Target Field, the new downtown stadium for Minnesota Twins baseball, is a handsome facility that adds much energy to the area. I took in a Twins game, well attended by fans on a Thursday afternoon, despite the fact that the 2011 season win-loss record was not something to celebrate. One aspect of the new stadium is how many local restaurant vendors and food purveyors participate. My hot dog was no ordinary and anonymous dog, but rather an Italian sausage dog from a restaurant known as Market Pantry. My popcorn was not a mere multi-national bland offering, but a handcrafted popcorn from the dedicated and chosen supplier, Angie’s Kettlecorn.
A bike pick-up and drop-off system, Nice Ride MN, is expanding in the urban region. Entrepreneurs with pedicabs also compete for the opportunity to take the visitor around. I engaged Ryan Dean of Shottyz.com to pedal me from Twins Baseball over to a look at Loring Park. Segway tours are also popular, offered by Magical History Tours.
One arts attraction to savor, not far from the Nicollet Mall, is the Walker Art Center, with an adjacent seven-acre Minneapolis Sculpture Garden. The Walker hosts major traveling shows and exhibits pieces from its own extensive collection, such as the pixelated portraits of artist Chuck Close. The Minneapolis Sculpture Garden is a pleasure to walk in and meditate over. It will pull you back for each future visit to the Twin Cities. The most famous sculpture is the lyrical Spoonbridge and Cherry by Claes Oldenburg. This is a large spoon with a cherry on it. Part of the humor of the sculpture is the spacial perspective of this usually small object, a spoon, seen so large, with the Minneapolis skyline quite small in the background.
The other cultural area to focus on is the Riverfront District, where you’ll find the Mill City Museum and the Guthrie Theater. This setting is adjacent to St. Anthony Falls, the only major cataract on the Mississippi River. Because of the huge energy potential of the cascading water, many saw mills and then flour mills were organized in Minneapolis, especially 1858-1930. Minneapolis became one of the world’s leading producers of flour. The Mill Ruins Park recalls this heritage, which included intricate waterways providing mechanical power to various mills. Railroads carried out the flour. Today you can walk out on the Stone Arch Bridge, originally a railroad bridge, and look back at the mill area and downtown Minneapolis. This is a remarkable urban walk, showing the Mississippi and the current configuration of St. Anthony Falls.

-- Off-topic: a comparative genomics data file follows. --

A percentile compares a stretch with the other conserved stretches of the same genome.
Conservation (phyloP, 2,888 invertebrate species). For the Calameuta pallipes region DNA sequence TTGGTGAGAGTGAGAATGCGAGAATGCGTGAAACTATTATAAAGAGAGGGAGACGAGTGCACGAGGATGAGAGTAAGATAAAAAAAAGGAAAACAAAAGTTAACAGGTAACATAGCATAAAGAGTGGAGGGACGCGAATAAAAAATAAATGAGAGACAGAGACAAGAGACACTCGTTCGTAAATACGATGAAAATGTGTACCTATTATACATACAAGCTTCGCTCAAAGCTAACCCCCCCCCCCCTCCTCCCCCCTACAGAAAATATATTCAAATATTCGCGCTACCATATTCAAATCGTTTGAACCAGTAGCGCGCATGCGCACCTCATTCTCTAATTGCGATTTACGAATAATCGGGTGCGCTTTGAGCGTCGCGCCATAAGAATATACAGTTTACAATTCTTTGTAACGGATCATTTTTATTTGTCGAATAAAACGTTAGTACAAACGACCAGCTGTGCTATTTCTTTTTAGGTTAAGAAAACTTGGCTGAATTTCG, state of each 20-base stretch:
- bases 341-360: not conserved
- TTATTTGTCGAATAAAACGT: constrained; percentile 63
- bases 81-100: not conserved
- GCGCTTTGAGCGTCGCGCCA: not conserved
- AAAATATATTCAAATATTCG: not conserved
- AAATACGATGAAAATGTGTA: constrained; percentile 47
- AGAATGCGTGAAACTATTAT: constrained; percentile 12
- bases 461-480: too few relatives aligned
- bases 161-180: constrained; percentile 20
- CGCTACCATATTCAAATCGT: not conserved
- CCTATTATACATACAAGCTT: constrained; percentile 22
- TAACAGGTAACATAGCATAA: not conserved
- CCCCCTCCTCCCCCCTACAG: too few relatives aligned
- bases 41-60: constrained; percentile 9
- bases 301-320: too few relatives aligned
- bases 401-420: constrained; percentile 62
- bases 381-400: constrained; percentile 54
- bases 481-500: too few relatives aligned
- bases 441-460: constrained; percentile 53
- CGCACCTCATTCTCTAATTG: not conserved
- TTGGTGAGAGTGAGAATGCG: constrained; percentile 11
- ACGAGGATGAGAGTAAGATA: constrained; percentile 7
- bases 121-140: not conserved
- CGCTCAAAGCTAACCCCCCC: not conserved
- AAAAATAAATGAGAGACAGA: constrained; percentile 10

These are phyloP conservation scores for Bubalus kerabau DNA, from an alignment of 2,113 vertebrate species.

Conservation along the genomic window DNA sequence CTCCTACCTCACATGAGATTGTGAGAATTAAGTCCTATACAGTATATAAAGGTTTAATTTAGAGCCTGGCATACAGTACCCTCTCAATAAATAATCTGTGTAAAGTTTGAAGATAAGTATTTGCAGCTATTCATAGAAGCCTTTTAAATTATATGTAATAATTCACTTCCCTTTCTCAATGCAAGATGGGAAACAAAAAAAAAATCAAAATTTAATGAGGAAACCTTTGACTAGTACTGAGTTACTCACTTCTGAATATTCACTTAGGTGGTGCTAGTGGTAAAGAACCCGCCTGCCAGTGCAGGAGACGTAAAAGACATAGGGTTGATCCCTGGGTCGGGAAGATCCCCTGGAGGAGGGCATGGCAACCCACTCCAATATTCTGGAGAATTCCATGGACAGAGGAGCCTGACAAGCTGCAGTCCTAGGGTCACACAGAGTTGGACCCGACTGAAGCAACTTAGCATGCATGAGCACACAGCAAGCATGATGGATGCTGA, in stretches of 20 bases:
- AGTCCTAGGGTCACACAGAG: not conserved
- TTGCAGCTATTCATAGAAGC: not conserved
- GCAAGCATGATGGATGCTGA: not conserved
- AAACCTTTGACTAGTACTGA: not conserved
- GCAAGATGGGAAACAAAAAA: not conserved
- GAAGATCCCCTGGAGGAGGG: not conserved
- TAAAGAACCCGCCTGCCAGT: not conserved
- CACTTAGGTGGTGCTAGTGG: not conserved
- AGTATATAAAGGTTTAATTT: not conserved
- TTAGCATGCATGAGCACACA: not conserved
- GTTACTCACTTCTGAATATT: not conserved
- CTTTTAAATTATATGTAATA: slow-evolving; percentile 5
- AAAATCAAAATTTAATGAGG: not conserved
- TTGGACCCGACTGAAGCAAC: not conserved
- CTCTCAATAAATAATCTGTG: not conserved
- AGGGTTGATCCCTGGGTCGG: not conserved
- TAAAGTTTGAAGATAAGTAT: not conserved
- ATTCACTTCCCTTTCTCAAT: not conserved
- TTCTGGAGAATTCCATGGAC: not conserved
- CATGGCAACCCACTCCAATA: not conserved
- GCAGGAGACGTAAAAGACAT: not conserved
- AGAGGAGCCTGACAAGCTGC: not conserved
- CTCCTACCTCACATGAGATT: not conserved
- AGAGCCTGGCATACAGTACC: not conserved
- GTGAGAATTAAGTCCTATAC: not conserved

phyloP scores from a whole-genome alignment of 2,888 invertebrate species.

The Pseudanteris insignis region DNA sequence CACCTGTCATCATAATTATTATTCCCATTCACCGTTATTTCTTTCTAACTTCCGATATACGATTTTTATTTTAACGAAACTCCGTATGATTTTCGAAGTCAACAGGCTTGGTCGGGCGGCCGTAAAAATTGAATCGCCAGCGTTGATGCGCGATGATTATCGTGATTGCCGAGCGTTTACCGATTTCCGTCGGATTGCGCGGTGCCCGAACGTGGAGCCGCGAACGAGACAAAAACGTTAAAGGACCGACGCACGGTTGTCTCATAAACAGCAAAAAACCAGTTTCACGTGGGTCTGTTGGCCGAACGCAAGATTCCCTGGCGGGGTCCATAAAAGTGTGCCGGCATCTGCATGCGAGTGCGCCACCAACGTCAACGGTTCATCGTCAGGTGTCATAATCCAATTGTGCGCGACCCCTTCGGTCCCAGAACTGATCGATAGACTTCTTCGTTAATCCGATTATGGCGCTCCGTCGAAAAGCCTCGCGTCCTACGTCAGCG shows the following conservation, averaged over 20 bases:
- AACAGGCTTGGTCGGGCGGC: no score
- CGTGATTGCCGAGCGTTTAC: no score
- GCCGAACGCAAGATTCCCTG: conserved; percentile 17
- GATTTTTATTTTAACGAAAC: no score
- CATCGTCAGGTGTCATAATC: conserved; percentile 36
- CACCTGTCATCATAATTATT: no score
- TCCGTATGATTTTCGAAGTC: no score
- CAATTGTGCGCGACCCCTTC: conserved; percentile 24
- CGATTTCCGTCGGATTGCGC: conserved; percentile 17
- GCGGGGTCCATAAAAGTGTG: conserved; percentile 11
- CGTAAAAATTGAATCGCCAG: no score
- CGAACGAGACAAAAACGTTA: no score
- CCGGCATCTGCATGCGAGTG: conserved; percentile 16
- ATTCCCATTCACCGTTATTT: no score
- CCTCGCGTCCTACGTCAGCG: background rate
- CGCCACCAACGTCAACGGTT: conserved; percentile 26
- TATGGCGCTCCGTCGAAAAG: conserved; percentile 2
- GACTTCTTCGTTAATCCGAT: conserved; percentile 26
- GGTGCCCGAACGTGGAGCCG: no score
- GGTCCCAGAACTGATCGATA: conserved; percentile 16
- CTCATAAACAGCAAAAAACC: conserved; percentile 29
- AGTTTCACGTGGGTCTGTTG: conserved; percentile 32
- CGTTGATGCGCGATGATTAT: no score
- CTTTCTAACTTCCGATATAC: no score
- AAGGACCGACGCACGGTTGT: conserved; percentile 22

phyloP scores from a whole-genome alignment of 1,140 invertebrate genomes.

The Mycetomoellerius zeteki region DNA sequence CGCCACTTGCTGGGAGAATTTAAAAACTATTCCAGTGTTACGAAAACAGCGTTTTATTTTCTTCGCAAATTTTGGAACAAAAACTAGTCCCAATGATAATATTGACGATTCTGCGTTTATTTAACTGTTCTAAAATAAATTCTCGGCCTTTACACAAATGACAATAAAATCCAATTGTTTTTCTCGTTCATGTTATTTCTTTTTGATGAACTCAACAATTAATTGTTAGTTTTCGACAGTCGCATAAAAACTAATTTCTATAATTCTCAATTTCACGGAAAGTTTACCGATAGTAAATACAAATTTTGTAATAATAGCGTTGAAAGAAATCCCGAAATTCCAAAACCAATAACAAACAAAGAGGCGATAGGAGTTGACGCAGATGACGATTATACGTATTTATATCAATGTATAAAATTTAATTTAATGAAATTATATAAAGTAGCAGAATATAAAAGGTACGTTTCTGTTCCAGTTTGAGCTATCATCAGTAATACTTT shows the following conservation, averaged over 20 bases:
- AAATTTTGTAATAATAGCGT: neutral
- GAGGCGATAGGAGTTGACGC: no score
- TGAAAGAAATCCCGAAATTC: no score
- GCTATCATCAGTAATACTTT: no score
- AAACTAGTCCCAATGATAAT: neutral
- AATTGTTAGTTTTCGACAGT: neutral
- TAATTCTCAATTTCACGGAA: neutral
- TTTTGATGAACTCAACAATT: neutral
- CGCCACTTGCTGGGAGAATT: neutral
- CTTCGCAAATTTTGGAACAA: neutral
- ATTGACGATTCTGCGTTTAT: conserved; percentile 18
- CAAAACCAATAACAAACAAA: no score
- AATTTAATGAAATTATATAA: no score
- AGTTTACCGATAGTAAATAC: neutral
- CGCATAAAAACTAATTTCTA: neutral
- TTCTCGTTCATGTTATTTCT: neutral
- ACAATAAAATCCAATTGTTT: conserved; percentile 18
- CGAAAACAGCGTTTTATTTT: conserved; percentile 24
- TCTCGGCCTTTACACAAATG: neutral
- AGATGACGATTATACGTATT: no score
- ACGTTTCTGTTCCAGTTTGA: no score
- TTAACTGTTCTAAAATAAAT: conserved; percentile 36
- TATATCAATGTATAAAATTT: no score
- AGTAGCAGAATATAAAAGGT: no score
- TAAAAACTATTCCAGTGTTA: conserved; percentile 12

Back on shore, be sure to allow time for the highly entertaining movie “Minneapolis in 19 Minutes Flat” at the Mill City Museum. The Mill City Museum presents re-enactors who portray characters in 19th century milling history. There is also a notable Flour Tower tour that re-creates the mechanized world of the flour mills. You rise eight floors to the top of the mill and learn how the water power from St. Anthony Falls propelled all the intricate milling machinery.
Next door is the world-renowned Guthrie Theater, which has flourished in Minneapolis as a quality repertory company since 1963. I first enjoyed the Guthrie in the 1960s at its original location near the Walker Art Gallery. The company has resided since 2006 in a handsome new riverfront home. The building, designed by French architect Jean Nouvel, has both main stages and smaller performance spaces. There is a striking cantilever bridge outdoor overlook, called The Endless Bridge, facing the river. This outdoor platform is the perfect spot for a pre-performance pause in the twilight. A restaurant on the 5th floor, called the Level Five Café, offers elegant dinners, with no risk that you will miss the play by being stuck in traffic.
Whenever I get back to Minnesota, taking in a play at the Guthrie is on my must-do list. The 2011 performance of Shakespeare’s Much Ado About Nothing, done with a clever early 20th century look, reminded audiences of how universal and timeless is Shakespeare’s genius at portraying the hopes and foibles of the human animal. One premise of this play is that wit and repartee, so fun at the onset of a love relationship, can inhibit the progression of love when delight in wit becomes an end in itself.
Downriver from the Guthrie, a new, white structure has replaced the 35W bridge that fell, tragically, in 2007. The 13 who died are memorialized at a tasteful monument of vertical posts on the river bluff near the Guthrie. The new structure is quite lovely at night when seen with its reflection in the water from the water-level park in front of the Mill City Museum, just south of the Stone Bridge. An unusual feature of the new 35W bridge is the technical ability to illuminate it at night with light of any color. During my visit a deep blue was the chosen spectrum.
Another cultural institution along the riverfront to indulged in, beyond the Guthrie, is the silvery-skinned Frederick R. Weisman Art Museum, 333 East River Road, at the University of Minnesota. The Weisman is a stunning piece of local architecture to observe. Architect Frank Gehry designed this stainless steep showplace. Proceed to the campus and get a close-up view of the building from below it, next to the river. This multi-angled architectural tour de force catches the sun on its many-plane façade. The design is a striking contrast with the usual sturdy, rectangular box look of much Minnesota architecture.
The restaurant to relish if you want some of the best in Minneapolis fine dining is chef Tim McKee’s award-winning La Belle Vie at 510 Groveland. I opted for the eight-course Chef Tasting with the Wine Flight wine pairings, which amounted to a three-hour pageant of taste sensations. Possibly the Roasted Squab With Foie Gras and Shell Pea Caramelle was my favorite course, paired with an Archery Summit Pinot Noir, Willamette Valley, Oregon. The quietness of the elegant dining room, a low decibel and chandeliered masterpiece, makes conversation possible. The wait staff have the polish of Guthrie Theater actors, except that they are dealing with fact rather than fiction. The culinary artistry on your plate will rival the quality of anything on the walls of the Walker Art Center, which is across the street.